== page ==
M408M Learning Module Pages
Main page

### Chapter 10: Parametric Equations and Polar Coordinates

#### Learning module LM 10.5: Conic Sections:

Slicing a cone
Ellipses
Hyperbolas
Parabolas and directrices
Completing the square

# Hyperbolas

Hyperbolas

The equations for hyperbolas are very similar to those for ellipses, only with a minus sign.
 The standard rectangular formulas for hyperbolas are $$\frac{x^2}{a^2} - \frac{y^2}{b^2} = 1$$and$$\frac{y^2}{a^2} - \frac{x^2}{b^2}=1.$$The first has foci at $(\pm c, 0)$, where $$c^2 =a^2 + b^2$$ (instead of $a^2-b^2$ for an ellipse), and the second has foci at $(0, \pm c)$. As before, the ratio $c/a$ is called the eccentricity, only now it is bigger than 1.

 The hyperbola $x^2-y^2=1$ opens to the sides. The hyperbola $y^2-x^2=1$ opens up and down.

Hyperbolas can also be described by a distance formula.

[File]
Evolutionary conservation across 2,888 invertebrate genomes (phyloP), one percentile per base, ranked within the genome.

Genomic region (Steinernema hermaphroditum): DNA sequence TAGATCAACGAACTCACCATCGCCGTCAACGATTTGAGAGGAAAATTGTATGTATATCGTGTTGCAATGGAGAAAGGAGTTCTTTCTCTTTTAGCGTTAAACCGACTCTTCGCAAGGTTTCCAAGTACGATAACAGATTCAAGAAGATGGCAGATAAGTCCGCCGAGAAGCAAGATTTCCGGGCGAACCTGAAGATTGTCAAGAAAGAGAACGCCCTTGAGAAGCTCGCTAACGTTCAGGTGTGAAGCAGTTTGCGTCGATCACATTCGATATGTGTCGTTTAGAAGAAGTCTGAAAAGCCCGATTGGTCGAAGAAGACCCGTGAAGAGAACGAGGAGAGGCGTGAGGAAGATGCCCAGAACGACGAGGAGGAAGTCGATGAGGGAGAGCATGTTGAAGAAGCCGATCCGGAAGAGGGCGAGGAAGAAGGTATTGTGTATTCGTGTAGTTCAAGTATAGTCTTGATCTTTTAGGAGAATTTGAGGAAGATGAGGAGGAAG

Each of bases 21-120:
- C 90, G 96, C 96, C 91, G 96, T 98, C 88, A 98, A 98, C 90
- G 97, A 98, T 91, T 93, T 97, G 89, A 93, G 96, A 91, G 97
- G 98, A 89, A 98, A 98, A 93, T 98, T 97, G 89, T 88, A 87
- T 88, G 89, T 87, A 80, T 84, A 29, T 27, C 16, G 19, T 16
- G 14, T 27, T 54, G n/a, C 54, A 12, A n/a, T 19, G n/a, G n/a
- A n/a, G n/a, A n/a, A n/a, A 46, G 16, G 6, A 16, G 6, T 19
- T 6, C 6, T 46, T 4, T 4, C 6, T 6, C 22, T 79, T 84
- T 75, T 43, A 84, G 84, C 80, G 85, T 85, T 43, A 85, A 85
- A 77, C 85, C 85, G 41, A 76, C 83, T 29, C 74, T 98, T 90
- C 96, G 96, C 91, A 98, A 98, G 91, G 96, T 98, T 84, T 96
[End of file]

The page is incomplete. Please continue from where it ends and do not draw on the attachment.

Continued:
Amazing fact for hyperbolas: The hyperbola is the set of all points where $|L_1 - L_2| = 2a$.
(This Amazing Fact can be derived almost exactly the same way that we derived the Amazing Fact for ellipses.)

A hyperbola consists of two pieces, one with $L_1-L_2 = 2a$ and one with $L_1 - L_2 = -2a$. The four ends approach the lines $y = \pm \frac{b}{a}x$ (for the first kind of hyperbola) or $y = \pm \frac{a}{b}x$ (for the second kind). These lines are called asymptotes.

Example: The asymptotes of the hyperbola $x^2 - y^2 = 2$ are the diagonal lines $y = \pm x$. If you rotate this hyperbola counter-clockwise by 45 degrees, you get the curve $y = \frac{1}{x}$, whose asymptotes are the $x$ and $y$ axes.